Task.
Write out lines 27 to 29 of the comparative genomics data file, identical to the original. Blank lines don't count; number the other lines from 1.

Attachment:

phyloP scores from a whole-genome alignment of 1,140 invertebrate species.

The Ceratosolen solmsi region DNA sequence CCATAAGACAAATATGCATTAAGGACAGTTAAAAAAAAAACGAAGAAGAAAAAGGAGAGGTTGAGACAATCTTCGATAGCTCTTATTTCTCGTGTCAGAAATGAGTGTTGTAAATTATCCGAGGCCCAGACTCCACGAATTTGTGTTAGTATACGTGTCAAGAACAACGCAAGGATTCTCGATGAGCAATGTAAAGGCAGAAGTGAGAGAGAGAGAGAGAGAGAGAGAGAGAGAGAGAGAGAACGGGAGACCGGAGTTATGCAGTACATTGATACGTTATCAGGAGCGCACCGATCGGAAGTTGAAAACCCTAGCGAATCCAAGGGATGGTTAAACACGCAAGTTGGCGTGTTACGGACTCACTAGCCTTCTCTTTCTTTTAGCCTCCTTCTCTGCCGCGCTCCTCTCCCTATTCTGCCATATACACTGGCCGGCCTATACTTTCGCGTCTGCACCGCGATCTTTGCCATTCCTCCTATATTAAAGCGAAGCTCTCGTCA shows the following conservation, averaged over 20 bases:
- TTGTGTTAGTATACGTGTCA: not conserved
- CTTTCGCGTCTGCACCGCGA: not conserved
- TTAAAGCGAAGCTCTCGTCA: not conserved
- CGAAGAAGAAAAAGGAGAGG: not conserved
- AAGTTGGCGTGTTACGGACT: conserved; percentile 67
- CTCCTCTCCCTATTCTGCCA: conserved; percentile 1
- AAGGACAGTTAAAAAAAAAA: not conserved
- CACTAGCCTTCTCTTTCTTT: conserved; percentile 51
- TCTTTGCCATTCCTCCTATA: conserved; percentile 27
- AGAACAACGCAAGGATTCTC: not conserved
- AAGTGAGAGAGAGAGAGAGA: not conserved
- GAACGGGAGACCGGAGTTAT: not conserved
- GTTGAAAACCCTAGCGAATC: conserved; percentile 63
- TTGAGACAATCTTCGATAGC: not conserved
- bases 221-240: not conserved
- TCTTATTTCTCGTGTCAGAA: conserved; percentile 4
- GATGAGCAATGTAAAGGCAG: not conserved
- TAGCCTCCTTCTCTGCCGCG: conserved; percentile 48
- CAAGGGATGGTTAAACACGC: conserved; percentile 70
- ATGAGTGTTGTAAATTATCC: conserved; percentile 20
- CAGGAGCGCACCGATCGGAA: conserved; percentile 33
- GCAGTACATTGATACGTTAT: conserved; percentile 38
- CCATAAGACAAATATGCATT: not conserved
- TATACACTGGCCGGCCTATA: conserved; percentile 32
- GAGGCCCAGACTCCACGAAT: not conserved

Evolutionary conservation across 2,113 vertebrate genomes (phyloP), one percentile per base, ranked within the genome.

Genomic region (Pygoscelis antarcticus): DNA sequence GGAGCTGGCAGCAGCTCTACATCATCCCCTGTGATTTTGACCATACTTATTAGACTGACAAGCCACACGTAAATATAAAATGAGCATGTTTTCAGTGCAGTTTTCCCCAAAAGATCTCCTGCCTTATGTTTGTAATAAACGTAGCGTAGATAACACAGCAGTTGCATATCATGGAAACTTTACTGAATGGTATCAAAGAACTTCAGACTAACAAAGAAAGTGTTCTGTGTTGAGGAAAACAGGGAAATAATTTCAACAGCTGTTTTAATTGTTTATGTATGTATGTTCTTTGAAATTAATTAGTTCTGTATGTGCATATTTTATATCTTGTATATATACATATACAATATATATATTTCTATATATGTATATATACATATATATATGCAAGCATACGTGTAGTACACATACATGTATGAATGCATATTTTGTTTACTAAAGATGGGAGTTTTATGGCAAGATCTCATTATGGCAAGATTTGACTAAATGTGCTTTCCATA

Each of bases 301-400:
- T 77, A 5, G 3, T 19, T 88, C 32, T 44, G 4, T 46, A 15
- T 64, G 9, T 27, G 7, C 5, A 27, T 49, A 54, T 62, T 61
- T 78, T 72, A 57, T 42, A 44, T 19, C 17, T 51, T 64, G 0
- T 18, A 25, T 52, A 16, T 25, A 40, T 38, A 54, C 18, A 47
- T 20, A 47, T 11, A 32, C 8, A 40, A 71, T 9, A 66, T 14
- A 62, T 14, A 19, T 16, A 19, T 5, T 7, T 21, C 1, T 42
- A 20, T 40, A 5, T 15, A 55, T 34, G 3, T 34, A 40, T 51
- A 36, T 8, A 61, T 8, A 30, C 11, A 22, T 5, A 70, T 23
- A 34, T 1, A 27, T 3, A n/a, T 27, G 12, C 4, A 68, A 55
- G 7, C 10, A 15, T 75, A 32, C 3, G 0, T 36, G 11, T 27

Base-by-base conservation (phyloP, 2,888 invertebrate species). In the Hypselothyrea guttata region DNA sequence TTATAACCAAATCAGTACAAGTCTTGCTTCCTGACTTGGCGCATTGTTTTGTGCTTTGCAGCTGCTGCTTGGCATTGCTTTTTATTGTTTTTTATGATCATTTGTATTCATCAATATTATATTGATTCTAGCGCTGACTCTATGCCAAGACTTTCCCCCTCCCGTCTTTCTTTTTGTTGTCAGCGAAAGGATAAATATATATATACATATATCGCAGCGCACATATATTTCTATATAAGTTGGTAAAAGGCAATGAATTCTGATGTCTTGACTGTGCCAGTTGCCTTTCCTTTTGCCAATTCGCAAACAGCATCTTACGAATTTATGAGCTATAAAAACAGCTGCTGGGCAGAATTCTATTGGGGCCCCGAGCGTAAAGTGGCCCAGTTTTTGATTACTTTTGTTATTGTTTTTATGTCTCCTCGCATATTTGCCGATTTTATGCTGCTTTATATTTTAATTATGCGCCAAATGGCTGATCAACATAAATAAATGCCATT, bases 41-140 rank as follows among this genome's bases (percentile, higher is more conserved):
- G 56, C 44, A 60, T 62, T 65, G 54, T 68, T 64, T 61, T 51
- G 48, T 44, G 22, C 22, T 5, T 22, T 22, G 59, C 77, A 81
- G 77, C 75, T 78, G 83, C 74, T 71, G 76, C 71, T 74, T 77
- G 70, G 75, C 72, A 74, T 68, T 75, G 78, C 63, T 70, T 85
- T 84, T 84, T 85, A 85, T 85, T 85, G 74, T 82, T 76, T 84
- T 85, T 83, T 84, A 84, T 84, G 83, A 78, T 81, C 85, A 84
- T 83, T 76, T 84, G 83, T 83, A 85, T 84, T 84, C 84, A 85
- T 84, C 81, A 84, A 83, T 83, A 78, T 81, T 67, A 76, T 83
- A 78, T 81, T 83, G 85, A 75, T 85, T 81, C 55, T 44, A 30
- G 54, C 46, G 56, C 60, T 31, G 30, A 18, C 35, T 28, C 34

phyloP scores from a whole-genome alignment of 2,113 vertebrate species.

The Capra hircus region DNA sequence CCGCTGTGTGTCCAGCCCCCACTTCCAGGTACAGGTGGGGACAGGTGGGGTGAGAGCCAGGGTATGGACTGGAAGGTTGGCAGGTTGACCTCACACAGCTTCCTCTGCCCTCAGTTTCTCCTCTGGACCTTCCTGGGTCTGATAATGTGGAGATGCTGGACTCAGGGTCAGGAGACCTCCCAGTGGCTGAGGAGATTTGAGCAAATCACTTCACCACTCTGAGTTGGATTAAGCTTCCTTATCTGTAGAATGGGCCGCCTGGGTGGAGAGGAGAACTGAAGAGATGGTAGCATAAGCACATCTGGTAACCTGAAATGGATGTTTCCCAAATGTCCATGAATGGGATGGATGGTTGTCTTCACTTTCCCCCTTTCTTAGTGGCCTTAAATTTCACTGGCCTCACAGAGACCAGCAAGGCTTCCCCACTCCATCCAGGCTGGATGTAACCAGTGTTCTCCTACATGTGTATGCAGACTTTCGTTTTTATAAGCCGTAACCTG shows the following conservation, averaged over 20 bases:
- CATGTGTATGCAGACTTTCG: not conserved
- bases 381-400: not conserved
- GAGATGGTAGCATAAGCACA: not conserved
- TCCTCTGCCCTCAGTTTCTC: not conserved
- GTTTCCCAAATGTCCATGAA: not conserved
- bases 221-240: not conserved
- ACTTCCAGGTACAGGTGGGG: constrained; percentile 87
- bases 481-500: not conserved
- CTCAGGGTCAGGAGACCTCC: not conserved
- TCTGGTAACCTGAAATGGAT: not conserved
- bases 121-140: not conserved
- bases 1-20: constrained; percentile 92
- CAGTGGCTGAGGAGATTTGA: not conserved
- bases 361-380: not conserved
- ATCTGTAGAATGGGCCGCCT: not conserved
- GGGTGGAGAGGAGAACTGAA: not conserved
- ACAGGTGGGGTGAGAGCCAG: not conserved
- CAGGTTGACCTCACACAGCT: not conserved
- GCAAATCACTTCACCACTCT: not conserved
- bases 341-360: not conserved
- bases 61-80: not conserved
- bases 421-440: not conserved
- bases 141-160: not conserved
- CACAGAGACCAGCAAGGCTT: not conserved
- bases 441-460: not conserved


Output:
- GAGGCCCAGACTCCACGAAT: not conserved

Evolutionary conservation across 2,113 vertebrate genomes (phyloP), one percentile per base, ranked within the genome.

Genomic region (Pygoscelis antarcticus): DNA sequence GGAGCTGGCAGCAGCTCTACATCATCCCCTGTGATTTTGACCATACTTATTAGACTGACAAGCCACACGTAAATATAAAATGAGCATGTTTTCAGTGCAGTTTTCCCCAAAAGATCTCCTGCCTTATGTTTGTAATAAACGTAGCGTAGATAACACAGCAGTTGCATATCATGGAAACTTTACTGAATGGTATCAAAGAACTTCAGACTAACAAAGAAAGTGTTCTGTGTTGAGGAAAACAGGGAAATAATTTCAACAGCTGTTTTAATTGTTTATGTATGTATGTTCTTTGAAATTAATTAGTTCTGTATGTGCATATTTTATATCTTGTATATATACATATACAATATATATATTTCTATATATGTATATATACATATATATATGCAAGCATACGTGTAGTACACATACATGTATGAATGCATATTTTGTTTACTAAAGATGGGAGTTTTATGGCAAGATCTCATTATGGCAAGATTTGACTAAATGTGCTTTCCATA